We ate at Lidojoša Varde (Flying Frog). The pub-like, cosy restaurant was decorated with wooden carvings of frogs, and blankets were laid out for people to wrap over their shoulders if they chose to sit outside. It was set in Riga’s ‘silent centre’, in the very middle of the Art Nouveau district. The street was indeed very quiet, especially considering it was a Friday night in June.
Lidojoša Varde address: Elizabetes iela 31A
Hang out with hipsters in the craft beer district
Latvia is renowned for its beer, with low-priced world-class beer attracting stag dos in their droves. We encountered three large groups of men on our morning flight to Riga, who immediately went to the airport cafe to buy bottles of Latvian beer. People on a Riga stag do tend to do their drinking in the beer gardens of the Old Town, so if you want to avoid them (and find a better value beer for your buck, as well as a more authentic taste of Riga nightlife), head to Riga’s official Beer District.
Riga’s Beer District is a 2.5 km route with ten pubs, gastropubs and microbreweries, serving over 100 varieties of Latvian craft beer. Just over 1 km away from the Old Town, the best bars in Riga sit along streets radiating from Brivibas Iela and Miera Iela. This Beer District has a very different vibe to the tourist-focused Old Town. When we visited, the streets were calm and hushed, with locals and a smattering of visitors tasting the latest experiments in Latvian brewing in dark bars like Taka, or doing a spot of lively socialising at hipster bar/restaurant/nightclub Vest.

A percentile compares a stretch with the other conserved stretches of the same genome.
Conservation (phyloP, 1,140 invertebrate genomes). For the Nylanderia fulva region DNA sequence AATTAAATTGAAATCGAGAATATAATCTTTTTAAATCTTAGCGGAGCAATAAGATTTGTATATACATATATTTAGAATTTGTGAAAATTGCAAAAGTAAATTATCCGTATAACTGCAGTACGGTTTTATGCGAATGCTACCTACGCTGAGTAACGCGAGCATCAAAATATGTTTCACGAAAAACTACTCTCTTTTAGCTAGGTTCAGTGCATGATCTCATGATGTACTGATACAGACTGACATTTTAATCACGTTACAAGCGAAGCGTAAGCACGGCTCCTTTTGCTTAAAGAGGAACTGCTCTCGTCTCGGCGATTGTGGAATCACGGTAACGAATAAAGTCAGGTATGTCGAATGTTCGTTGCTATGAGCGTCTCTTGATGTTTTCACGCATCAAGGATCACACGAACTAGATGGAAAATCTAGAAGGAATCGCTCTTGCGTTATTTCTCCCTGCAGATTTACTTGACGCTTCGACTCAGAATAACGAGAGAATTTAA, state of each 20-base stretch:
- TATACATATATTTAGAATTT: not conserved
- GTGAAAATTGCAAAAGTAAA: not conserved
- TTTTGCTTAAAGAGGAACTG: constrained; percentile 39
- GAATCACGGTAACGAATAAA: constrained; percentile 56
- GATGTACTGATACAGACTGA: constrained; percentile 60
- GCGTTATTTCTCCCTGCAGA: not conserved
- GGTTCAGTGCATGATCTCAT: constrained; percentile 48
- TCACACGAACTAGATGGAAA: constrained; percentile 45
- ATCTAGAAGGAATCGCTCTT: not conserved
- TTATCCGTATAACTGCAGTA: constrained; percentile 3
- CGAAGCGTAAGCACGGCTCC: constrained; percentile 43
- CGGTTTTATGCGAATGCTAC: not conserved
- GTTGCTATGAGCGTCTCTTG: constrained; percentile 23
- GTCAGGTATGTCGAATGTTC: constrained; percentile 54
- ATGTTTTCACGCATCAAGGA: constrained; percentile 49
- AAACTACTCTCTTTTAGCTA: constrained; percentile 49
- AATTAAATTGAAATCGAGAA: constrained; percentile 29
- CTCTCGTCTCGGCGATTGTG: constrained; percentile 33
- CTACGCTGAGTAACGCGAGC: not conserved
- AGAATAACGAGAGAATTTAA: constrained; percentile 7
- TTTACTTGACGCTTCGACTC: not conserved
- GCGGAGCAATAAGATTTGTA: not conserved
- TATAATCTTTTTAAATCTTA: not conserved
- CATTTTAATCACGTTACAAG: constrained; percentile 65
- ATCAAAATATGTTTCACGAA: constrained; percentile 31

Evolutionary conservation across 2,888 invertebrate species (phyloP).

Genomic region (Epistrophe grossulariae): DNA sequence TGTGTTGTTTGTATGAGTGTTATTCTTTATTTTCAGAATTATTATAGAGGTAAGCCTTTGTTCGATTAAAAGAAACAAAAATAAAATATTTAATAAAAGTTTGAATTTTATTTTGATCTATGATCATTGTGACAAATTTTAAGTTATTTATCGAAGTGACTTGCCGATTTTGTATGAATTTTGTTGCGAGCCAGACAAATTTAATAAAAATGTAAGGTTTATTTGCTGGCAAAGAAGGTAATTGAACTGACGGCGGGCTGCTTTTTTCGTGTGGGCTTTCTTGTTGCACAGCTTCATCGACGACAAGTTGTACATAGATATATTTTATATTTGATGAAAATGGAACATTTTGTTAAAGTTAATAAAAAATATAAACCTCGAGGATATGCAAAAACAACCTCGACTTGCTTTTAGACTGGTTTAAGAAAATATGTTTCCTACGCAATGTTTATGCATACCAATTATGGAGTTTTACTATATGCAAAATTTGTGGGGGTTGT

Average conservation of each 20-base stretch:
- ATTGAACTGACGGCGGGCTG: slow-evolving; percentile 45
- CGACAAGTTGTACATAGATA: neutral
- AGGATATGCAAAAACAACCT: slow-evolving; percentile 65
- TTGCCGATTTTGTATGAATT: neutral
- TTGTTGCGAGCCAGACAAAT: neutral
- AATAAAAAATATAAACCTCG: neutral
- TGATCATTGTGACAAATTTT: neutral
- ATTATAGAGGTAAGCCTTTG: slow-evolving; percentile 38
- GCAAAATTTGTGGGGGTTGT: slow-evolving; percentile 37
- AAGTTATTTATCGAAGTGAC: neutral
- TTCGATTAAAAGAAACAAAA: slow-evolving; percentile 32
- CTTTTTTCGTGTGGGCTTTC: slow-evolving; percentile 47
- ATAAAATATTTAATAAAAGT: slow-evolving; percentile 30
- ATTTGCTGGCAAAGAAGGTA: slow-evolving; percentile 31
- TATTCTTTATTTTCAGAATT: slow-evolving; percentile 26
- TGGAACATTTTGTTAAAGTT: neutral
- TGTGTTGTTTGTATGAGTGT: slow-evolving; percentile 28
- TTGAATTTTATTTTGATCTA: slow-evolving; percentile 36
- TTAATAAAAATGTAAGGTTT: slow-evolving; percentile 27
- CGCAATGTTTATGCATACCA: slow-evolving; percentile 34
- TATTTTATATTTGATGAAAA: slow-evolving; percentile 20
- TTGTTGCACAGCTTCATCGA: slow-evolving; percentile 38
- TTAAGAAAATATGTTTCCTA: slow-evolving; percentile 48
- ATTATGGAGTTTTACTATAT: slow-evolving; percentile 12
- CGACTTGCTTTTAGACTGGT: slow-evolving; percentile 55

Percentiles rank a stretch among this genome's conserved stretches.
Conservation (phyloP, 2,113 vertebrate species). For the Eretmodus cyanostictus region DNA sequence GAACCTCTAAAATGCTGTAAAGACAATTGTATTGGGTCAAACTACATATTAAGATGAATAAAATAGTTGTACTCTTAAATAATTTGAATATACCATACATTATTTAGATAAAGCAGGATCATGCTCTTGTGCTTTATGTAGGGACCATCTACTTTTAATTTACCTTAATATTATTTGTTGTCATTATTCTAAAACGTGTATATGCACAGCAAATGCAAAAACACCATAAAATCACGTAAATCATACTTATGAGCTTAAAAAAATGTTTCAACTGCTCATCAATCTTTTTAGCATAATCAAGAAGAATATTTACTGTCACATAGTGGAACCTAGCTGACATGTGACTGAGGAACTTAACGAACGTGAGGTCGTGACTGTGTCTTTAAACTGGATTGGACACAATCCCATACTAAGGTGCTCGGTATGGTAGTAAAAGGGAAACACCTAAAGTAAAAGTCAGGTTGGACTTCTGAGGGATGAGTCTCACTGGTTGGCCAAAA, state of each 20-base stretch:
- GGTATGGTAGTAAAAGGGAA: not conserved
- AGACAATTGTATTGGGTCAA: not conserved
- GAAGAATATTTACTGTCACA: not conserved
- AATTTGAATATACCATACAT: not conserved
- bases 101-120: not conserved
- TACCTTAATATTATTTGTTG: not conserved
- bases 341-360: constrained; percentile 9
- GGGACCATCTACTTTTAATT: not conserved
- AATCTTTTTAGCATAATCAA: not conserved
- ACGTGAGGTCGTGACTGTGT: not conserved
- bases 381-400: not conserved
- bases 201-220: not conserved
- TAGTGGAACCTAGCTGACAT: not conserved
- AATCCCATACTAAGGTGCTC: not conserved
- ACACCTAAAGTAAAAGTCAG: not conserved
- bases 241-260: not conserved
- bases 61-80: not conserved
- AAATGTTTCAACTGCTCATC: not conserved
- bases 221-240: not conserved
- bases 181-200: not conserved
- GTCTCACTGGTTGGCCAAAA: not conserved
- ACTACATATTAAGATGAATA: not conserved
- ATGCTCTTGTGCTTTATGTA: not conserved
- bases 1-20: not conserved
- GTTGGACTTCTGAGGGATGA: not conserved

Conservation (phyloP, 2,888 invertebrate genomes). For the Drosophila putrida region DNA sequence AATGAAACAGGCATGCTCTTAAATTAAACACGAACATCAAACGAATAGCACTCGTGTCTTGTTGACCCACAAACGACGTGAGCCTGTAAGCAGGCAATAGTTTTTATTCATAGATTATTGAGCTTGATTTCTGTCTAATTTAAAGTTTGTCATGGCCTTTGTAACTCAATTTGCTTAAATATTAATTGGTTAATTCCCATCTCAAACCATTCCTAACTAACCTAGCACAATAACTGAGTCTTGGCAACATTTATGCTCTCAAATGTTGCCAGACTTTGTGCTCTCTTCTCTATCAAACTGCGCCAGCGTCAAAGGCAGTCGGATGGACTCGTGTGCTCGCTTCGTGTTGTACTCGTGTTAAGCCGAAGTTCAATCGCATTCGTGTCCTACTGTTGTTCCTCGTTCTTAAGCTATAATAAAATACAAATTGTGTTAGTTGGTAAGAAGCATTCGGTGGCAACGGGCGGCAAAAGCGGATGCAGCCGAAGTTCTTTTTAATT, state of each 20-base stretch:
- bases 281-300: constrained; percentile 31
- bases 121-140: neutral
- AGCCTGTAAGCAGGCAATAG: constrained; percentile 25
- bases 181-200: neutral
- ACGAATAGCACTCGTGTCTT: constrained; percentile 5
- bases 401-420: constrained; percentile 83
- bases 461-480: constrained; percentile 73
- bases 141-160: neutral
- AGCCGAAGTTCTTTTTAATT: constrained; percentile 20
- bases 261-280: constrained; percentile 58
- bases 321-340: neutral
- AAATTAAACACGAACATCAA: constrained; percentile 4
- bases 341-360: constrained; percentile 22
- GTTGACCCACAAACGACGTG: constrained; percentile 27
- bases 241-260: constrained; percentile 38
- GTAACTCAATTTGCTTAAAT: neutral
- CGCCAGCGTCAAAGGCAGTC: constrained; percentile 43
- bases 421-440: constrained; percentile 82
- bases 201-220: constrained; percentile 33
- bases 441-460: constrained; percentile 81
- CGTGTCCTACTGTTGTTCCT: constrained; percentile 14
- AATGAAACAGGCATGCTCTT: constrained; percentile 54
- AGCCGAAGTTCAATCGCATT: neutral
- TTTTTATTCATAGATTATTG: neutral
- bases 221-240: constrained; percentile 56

For aficionados, good draft Latvian beers to start with are Valmiermuiža, Užavas and Tervetes.
Vest address: Stabu Iela 1
Taka address: Miera Iela 10
Explore the Art Nouveau quarter
Riga has over 700 Art Nouveau buildings. That’s more than any other European city. This decorative style of architecture, most popular at the turn of the 20th Century, features curves, pillars, and ornate features, like flowers, noblemen and goddesses. These embellishments are all carved into the building facades, making an eye-catching display. Some of the architecture in Riga was so ornamental that you could go back to the buildings several times, and still spot new details.
The most spectacular buildings are in the “silent centre”, or Art Nouveau quarter. Walking around this district felt like a stroll through some parts of Paris, or Brussels. But when we visited, in June, the streets were much quieter than those cities.
For a quick tour of the most stunning buildings, take a ten-minute stroll from Alberta Iela, down Strelnieku Iela, then Elizabetes Iela and Antonijas Iela, before heading back onto Alberta Iela.
Shop in Riga Central Market
Riga Central Market is the largest in Europe, and sprawls over five separate aircraft hangar-like pavilions. The UNESCO World Heritage site is divided into categories. Vegetarians can skirt round the pavilion filled with vast array of meats, including large trays of tongues and offal. People looking for a snack to accompany their morning coffee can queue at one of the bakeries selling deliciously flakey, honey-drenched Latvian pastries.